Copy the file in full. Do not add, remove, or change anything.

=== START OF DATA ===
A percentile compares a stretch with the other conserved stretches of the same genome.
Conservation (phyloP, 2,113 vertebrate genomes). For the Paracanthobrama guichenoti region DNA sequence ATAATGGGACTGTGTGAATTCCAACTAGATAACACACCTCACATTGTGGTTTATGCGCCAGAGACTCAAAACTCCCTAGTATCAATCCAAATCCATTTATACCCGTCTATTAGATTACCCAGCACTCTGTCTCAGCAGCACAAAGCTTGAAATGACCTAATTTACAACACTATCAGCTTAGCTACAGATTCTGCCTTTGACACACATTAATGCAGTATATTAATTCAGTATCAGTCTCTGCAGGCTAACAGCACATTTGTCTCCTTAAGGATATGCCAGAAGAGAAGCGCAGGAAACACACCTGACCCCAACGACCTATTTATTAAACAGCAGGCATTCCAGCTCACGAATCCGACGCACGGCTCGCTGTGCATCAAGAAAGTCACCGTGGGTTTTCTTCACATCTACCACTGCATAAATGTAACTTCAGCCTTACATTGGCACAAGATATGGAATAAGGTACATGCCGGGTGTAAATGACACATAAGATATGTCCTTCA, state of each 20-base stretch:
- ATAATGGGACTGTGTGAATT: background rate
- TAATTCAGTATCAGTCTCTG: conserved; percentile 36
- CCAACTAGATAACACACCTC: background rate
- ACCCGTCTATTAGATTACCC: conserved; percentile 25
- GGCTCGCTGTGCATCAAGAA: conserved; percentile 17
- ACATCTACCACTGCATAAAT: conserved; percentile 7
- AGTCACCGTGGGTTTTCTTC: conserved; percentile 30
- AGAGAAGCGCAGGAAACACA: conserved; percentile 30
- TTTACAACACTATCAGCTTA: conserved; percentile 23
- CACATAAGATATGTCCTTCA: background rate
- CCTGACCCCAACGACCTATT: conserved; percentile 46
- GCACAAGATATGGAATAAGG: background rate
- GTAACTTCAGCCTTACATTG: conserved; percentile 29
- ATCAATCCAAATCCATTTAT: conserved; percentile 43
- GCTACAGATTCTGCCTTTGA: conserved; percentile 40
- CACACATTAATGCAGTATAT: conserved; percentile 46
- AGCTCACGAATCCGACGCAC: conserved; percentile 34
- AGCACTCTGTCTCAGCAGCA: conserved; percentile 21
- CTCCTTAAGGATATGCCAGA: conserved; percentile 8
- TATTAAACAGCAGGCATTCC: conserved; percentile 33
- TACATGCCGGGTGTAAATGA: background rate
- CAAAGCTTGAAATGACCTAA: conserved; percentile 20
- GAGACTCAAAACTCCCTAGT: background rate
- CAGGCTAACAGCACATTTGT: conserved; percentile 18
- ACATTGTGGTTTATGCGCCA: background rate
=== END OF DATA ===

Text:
A percentile compares a stretch with the other conserved stretches of the same genome.
Conservation (phyloP, 2,113 vertebrate genomes). For the Paracanthobrama guichenoti region DNA sequence ATAATGGGACTGTGTGAATTCCAACTAGATAACACACCTCACATTGTGGTTTATGCGCCAGAGACTCAAAACTCCCTAGTATCAATCCAAATCCATTTATACCCGTCTATTAGATTACCCAGCACTCTGTCTCAGCAGCACAAAGCTTGAAATGACCTAATTTACAACACTATCAGCTTAGCTACAGATTCTGCCTTTGACACACATTAATGCAGTATATTAATTCAGTATCAGTCTCTGCAGGCTAACAGCACATTTGTCTCCTTAAGGATATGCCAGAAGAGAAGCGCAGGAAACACACCTGACCCCAACGACCTATTTATTAAACAGCAGGCATTCCAGCTCACGAATCCGACGCACGGCTCGCTGTGCATCAAGAAAGTCACCGTGGGTTTTCTTCACATCTACCACTGCATAAATGTAACTTCAGCCTTACATTGGCACAAGATATGGAATAAGGTACATGCCGGGTGTAAATGACACATAAGATATGTCCTTCA, state of each 20-base stretch:
- ATAATGGGACTGTGTGAATT: background rate
- TAATTCAGTATCAGTCTCTG: conserved; percentile 36
- CCAACTAGATAACACACCTC: background rate
- ACCCGTCTATTAGATTACCC: conserved; percentile 25
- GGCTCGCTGTGCATCAAGAA: conserved; percentile 17
- ACATCTACCACTGCATAAAT: conserved; percentile 7
- AGTCACCGTGGGTTTTCTTC: conserved; percentile 30
- AGAGAAGCGCAGGAAACACA: conserved; percentile 30
- TTTACAACACTATCAGCTTA: conserved; percentile 23
- CACATAAGATATGTCCTTCA: background rate
- CCTGACCCCAACGACCTATT: conserved; percentile 46
- GCACAAGATATGGAATAAGG: background rate
- GTAACTTCAGCCTTACATTG: conserved; percentile 29
- ATCAATCCAAATCCATTTAT: conserved; percentile 43
- GCTACAGATTCTGCCTTTGA: conserved; percentile 40
- CACACATTAATGCAGTATAT: conserved; percentile 46
- AGCTCACGAATCCGACGCAC: conserved; percentile 34
- AGCACTCTGTCTCAGCAGCA: conserved; percentile 21
- CTCCTTAAGGATATGCCAGA: conserved; percentile 8
- TATTAAACAGCAGGCATTCC: conserved; percentile 33
- TACATGCCGGGTGTAAATGA: background rate
- CAAAGCTTGAAATGACCTAA: conserved; percentile 20
- GAGACTCAAAACTCCCTAGT: background rate
- CAGGCTAACAGCACATTTGT: conserved; percentile 18
- ACATTGTGGTTTATGCGCCA: background rate